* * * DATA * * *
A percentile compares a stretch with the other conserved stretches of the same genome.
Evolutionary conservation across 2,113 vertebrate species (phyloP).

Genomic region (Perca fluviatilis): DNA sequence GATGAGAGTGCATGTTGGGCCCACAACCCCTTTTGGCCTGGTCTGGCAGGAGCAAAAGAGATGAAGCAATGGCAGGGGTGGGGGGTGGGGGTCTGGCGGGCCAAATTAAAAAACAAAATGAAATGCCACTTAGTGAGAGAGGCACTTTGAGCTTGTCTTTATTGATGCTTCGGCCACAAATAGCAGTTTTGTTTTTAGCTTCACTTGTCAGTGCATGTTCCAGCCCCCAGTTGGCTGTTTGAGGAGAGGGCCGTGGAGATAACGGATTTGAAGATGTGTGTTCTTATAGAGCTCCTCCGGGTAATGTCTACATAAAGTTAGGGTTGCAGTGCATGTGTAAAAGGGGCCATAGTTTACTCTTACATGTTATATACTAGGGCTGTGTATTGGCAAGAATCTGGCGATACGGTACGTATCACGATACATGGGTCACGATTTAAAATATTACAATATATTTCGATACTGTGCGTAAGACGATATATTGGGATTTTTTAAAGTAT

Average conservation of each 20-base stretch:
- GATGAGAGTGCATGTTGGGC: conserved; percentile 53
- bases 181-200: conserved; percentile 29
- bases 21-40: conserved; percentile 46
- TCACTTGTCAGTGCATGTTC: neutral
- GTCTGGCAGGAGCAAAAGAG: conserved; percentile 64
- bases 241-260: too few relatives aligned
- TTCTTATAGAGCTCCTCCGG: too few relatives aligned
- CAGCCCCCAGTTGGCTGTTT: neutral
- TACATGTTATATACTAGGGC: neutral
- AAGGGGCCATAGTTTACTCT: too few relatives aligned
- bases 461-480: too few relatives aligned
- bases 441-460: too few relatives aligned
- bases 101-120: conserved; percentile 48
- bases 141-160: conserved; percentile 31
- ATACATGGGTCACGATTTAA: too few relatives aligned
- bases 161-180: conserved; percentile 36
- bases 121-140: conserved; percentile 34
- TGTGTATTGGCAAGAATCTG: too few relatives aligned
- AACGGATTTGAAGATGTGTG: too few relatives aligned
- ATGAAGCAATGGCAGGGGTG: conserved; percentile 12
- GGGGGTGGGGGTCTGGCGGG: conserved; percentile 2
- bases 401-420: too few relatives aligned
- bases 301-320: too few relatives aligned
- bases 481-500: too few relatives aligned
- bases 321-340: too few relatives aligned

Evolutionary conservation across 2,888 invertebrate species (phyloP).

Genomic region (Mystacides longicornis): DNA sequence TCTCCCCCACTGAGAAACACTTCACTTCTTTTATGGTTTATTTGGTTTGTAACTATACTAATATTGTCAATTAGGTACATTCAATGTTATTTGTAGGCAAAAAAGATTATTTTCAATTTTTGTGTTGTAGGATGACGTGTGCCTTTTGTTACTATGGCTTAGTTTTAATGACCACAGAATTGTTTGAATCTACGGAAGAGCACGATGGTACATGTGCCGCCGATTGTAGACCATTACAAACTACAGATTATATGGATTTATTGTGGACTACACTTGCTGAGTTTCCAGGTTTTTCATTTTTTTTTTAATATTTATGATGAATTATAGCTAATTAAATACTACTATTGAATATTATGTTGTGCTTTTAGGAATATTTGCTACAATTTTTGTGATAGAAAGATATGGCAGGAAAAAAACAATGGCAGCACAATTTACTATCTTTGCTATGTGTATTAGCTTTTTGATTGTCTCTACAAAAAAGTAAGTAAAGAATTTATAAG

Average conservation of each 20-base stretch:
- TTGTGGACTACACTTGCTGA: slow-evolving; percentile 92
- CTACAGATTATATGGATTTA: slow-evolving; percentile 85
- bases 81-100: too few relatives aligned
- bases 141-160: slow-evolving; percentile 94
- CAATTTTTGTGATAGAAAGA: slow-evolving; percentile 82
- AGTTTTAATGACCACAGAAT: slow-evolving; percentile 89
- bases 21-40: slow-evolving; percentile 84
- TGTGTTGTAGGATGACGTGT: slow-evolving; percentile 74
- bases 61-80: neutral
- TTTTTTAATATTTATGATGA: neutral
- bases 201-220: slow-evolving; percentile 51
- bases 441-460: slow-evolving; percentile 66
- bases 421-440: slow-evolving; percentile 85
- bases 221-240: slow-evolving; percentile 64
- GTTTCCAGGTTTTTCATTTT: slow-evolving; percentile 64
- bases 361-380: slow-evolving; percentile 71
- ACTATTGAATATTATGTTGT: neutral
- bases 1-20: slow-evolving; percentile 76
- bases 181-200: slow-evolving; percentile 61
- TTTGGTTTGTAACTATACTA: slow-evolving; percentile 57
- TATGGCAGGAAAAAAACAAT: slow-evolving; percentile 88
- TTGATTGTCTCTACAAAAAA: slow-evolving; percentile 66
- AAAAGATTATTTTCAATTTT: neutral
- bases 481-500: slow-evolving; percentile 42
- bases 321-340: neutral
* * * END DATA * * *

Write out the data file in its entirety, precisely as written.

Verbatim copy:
A percentile compares a stretch with the other conserved stretches of the same genome.
Evolutionary conservation across 2,113 vertebrate species (phyloP).

Genomic region (Perca fluviatilis): DNA sequence GATGAGAGTGCATGTTGGGCCCACAACCCCTTTTGGCCTGGTCTGGCAGGAGCAAAAGAGATGAAGCAATGGCAGGGGTGGGGGGTGGGGGTCTGGCGGGCCAAATTAAAAAACAAAATGAAATGCCACTTAGTGAGAGAGGCACTTTGAGCTTGTCTTTATTGATGCTTCGGCCACAAATAGCAGTTTTGTTTTTAGCTTCACTTGTCAGTGCATGTTCCAGCCCCCAGTTGGCTGTTTGAGGAGAGGGCCGTGGAGATAACGGATTTGAAGATGTGTGTTCTTATAGAGCTCCTCCGGGTAATGTCTACATAAAGTTAGGGTTGCAGTGCATGTGTAAAAGGGGCCATAGTTTACTCTTACATGTTATATACTAGGGCTGTGTATTGGCAAGAATCTGGCGATACGGTACGTATCACGATACATGGGTCACGATTTAAAATATTACAATATATTTCGATACTGTGCGTAAGACGATATATTGGGATTTTTTAAAGTAT

Average conservation of each 20-base stretch:
- GATGAGAGTGCATGTTGGGC: conserved; percentile 53
- bases 181-200: conserved; percentile 29
- bases 21-40: conserved; percentile 46
- TCACTTGTCAGTGCATGTTC: neutral
- GTCTGGCAGGAGCAAAAGAG: conserved; percentile 64
- bases 241-260: too few relatives aligned
- TTCTTATAGAGCTCCTCCGG: too few relatives aligned
- CAGCCCCCAGTTGGCTGTTT: neutral
- TACATGTTATATACTAGGGC: neutral
- AAGGGGCCATAGTTTACTCT: too few relatives aligned
- bases 461-480: too few relatives aligned
- bases 441-460: too few relatives aligned
- bases 101-120: conserved; percentile 48
- bases 141-160: conserved; percentile 31
- ATACATGGGTCACGATTTAA: too few relatives aligned
- bases 161-180: conserved; percentile 36
- bases 121-140: conserved; percentile 34
- TGTGTATTGGCAAGAATCTG: too few relatives aligned
- AACGGATTTGAAGATGTGTG: too few relatives aligned
- ATGAAGCAATGGCAGGGGTG: conserved; percentile 12
- GGGGGTGGGGGTCTGGCGGG: conserved; percentile 2
- bases 401-420: too few relatives aligned
- bases 301-320: too few relatives aligned
- bases 481-500: too few relatives aligned
- bases 321-340: too few relatives aligned

Evolutionary conservation across 2,888 invertebrate species (phyloP).

Genomic region (Mystacides longicornis): DNA sequence TCTCCCCCACTGAGAAACACTTCACTTCTTTTATGGTTTATTTGGTTTGTAACTATACTAATATTGTCAATTAGGTACATTCAATGTTATTTGTAGGCAAAAAAGATTATTTTCAATTTTTGTGTTGTAGGATGACGTGTGCCTTTTGTTACTATGGCTTAGTTTTAATGACCACAGAATTGTTTGAATCTACGGAAGAGCACGATGGTACATGTGCCGCCGATTGTAGACCATTACAAACTACAGATTATATGGATTTATTGTGGACTACACTTGCTGAGTTTCCAGGTTTTTCATTTTTTTTTTAATATTTATGATGAATTATAGCTAATTAAATACTACTATTGAATATTATGTTGTGCTTTTAGGAATATTTGCTACAATTTTTGTGATAGAAAGATATGGCAGGAAAAAAACAATGGCAGCACAATTTACTATCTTTGCTATGTGTATTAGCTTTTTGATTGTCTCTACAAAAAAGTAAGTAAAGAATTTATAAG

Average conservation of each 20-base stretch:
- TTGTGGACTACACTTGCTGA: slow-evolving; percentile 92
- CTACAGATTATATGGATTTA: slow-evolving; percentile 85
- bases 81-100: too few relatives aligned
- bases 141-160: slow-evolving; percentile 94
- CAATTTTTGTGATAGAAAGA: slow-evolving; percentile 82
- AGTTTTAATGACCACAGAAT: slow-evolving; percentile 89
- bases 21-40: slow-evolving; percentile 84
- TGTGTTGTAGGATGACGTGT: slow-evolving; percentile 74
- bases 61-80: neutral
- TTTTTTAATATTTATGATGA: neutral
- bases 201-220: slow-evolving; percentile 51
- bases 441-460: slow-evolving; percentile 66
- bases 421-440: slow-evolving; percentile 85
- bases 221-240: slow-evolving; percentile 64
- GTTTCCAGGTTTTTCATTTT: slow-evolving; percentile 64
- bases 361-380: slow-evolving; percentile 71
- ACTATTGAATATTATGTTGT: neutral
- bases 1-20: slow-evolving; percentile 76
- bases 181-200: slow-evolving; percentile 61
- TTTGGTTTGTAACTATACTA: slow-evolving; percentile 57
- TATGGCAGGAAAAAAACAAT: slow-evolving; percentile 88
- TTGATTGTCTCTACAAAAAA: slow-evolving; percentile 66
- AAAAGATTATTTTCAATTTT: neutral
- bases 481-500: slow-evolving; percentile 42
- bases 321-340: neutral